The Cossack Simon Dezhneff is thought to have made a voyage, in the summer of 1648, from the river Kolyma, through Bering Strait (which was rediscovered by Vitus Bering in 1728) to Anadyr.
In September 1740 Vitus Bering sailed from Okhotsk on a second Arctic voyage with George William Steller on board as naturalist.
These take their name from the explorer Vitus Bering.
The post of Anadyrsk was founded on the river Anadyr, and overland communications were gradually opened up. A Russian named Popov first learnt a rumour of the existence of islands east of Cape Dezhnev, and of the proximity of America, and presently there followed the explorations of Vitus Bering.
The abbey of Corvey, where rested the bones of St Vitus, the patron saint of Saxony, soon became a centre of learning for the country, and the Saxons undertook with the eagerness of converts the conversion of their heathen neighbours.
Vitus, rising above the castle (Hrad) on the heights of the Hradcany (Prague), is a magnificent specimen of Gothic. The beautiful church of St.
The Saxon Widukind, for instance, gives more space to the tale of the martyrdom of St Vitus than he does to several of the important campaigns of Henry the Fowler.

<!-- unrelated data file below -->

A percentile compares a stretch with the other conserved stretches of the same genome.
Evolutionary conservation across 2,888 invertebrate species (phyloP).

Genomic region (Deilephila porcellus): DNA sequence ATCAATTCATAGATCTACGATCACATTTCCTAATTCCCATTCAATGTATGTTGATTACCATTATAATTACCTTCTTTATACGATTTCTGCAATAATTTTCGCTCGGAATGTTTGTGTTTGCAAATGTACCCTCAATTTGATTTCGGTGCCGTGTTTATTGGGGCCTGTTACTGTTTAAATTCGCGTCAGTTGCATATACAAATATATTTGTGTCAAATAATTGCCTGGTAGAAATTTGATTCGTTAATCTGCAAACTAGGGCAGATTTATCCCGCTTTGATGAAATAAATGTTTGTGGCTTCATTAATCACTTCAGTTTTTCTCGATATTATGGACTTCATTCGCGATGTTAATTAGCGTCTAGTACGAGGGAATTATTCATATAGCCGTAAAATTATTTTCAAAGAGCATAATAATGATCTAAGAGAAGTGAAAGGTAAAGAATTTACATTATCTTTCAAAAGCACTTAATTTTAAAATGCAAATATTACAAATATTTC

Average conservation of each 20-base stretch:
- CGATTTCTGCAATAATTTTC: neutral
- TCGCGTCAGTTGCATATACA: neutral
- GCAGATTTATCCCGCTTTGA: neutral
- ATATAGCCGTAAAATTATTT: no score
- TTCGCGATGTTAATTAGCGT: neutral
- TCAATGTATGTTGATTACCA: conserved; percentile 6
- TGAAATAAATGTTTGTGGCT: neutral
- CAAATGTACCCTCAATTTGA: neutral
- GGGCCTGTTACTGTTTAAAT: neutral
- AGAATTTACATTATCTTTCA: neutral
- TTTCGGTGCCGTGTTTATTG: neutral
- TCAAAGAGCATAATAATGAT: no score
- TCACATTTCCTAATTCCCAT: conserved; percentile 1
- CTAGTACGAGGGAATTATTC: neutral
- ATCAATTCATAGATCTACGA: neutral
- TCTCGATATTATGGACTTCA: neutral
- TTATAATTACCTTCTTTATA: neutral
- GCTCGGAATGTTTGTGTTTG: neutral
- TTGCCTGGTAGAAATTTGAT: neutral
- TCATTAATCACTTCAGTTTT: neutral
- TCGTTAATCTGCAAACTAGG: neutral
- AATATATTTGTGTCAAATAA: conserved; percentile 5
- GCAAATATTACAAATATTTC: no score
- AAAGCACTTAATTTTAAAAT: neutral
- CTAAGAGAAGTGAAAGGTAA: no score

Horsens is the birthplace of the navigator Vitus Bering or Behring (1680), the Arctic explorer.
In 1741 the Russian government sent out Vitus Bering, a Dane, and Alexei Chirikov, a Russian, in the ships "Saint Peter" and "Saint Paul" on a voyage of discovery in the Northern Pacific. After the ships were separated by a storm, Chirikov discovered several eastern islands of the Aleutian group, and Bering discovered several of the western islands, finally being wrecked and losing his life on the island of the Commander group that now bears his name.
The region now known as Alaska was first explored by the Russian officers Captain Vitus Bering and Chirikov in 1741.
The bones of St Vitus, the patron saint of Saxony, were removed thither according to legend in 836, but apart from this attraction, Corvey became the centre of Christianity in Saxony and a nursery of classical studies.
ST VITUS (German, Veit; French, Guy).
According to the legend, where he is associated with Modestus and Crescentia, by whom he had been brought up, St Vitus suffered martyrdom at a very early age under the emperor Diocletian.
Son of a Sicilian nobleman who was a worshipper of idols, Vitus was converted to the Christian faith without the knowledge of his father, was denounced by him and scourged, but resisted all attacks on his profession.
The Passion of St Vitus has no historical value, but his name occurs in the Martyrologium hieronymianum.
Among the diseases against which St Vitus is invoked is chorea, also known as St Vitus's Dance.
Adjoining the Hradcany palace is the famed Cathedral of St Vitus, where the kings of Bohemia were crowned.
We have the Saint Vitus' dance, and cannot possibly keep our heads still.